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Clin Endocrinol (Oxf). 1989 Apr;30(4):451-7.

Short-term fasting inhibits the nocturnal melatonin secretion in healthy man.

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Department of Internal Medicine II, Södersjukhuset, Karolinska Institute, Stockholm, Sweden.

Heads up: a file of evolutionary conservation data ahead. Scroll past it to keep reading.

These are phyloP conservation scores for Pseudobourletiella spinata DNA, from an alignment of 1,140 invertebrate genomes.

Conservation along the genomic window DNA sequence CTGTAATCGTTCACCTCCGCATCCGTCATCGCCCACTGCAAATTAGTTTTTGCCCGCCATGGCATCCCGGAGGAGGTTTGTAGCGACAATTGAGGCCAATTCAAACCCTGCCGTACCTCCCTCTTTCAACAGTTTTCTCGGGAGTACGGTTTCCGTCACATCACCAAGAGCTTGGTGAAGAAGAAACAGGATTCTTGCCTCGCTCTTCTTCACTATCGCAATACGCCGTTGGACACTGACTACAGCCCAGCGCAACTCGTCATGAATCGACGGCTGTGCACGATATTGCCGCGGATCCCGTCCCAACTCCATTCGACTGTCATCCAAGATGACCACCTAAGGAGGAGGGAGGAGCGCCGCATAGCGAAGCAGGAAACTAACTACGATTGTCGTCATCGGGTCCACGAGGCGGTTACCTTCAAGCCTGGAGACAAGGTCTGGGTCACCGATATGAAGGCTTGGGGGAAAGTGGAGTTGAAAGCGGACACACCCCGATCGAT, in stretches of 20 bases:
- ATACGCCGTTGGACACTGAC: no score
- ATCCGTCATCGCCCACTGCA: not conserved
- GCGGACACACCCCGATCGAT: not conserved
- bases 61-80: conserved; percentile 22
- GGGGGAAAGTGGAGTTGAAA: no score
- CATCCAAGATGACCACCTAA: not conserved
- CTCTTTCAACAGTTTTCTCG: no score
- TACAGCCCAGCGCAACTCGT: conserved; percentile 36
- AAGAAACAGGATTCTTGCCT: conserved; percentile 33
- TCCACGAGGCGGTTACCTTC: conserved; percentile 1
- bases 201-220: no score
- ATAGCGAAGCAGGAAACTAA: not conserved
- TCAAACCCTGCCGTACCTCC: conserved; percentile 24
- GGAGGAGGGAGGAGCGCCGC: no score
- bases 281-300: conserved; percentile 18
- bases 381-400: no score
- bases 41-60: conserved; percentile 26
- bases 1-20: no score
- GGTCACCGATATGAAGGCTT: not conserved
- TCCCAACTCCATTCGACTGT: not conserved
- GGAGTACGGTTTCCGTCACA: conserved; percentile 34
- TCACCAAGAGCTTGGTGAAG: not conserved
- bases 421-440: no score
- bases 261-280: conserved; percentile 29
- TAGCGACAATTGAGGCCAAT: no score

To investigate whether short-term fasting influences hormone release from human pinealocytes, nocturnal melatonin (MT) secretion was studied before and at the end of a 2-day fast in seven normal subjects (group A). Serum MT was measured every second hour between 1800 and 0800 h, and the nocturnal MT secretion, as reflected by the MT incremental area (MT area appearing above the 1800 h level), was calculated and compared before and during the fast. MT excretion by the urine (between 2200 and 0700 h) was also determined before, during, and after the period of food deprivation. Body weight and blood glucose concentration fell by 2.5 +/- 0.2 kg (mean +/- SEM, P less than 0.001) and 1.7 +/- 0.2 mmol/l (P less than 0.001) respectively during the fast. Nocturnal MT secretion declined by 19 +/- 3% (P less than 0.002), in contrast to urinary MT excretion which remained unaffected. In order to prevent blood glucose from falling significantly during the period of food deprivation, six additional normal subjects (group B) were given eight small oral doses of glucose (each dose 0.5 g/kg) at regular intervals during the 2-day fast. This did not prevent a weight loss (2.1 +/- 0.5 kg, P less than 0.01) of similar magnitude as in group A, but it restored a normal nocturnal MT secretion. The fact that glucose supplementation during fasting returns a decreased MT secretion to normal suggests that human pinealocytes require a certain minimal glucose delivery to function normally.

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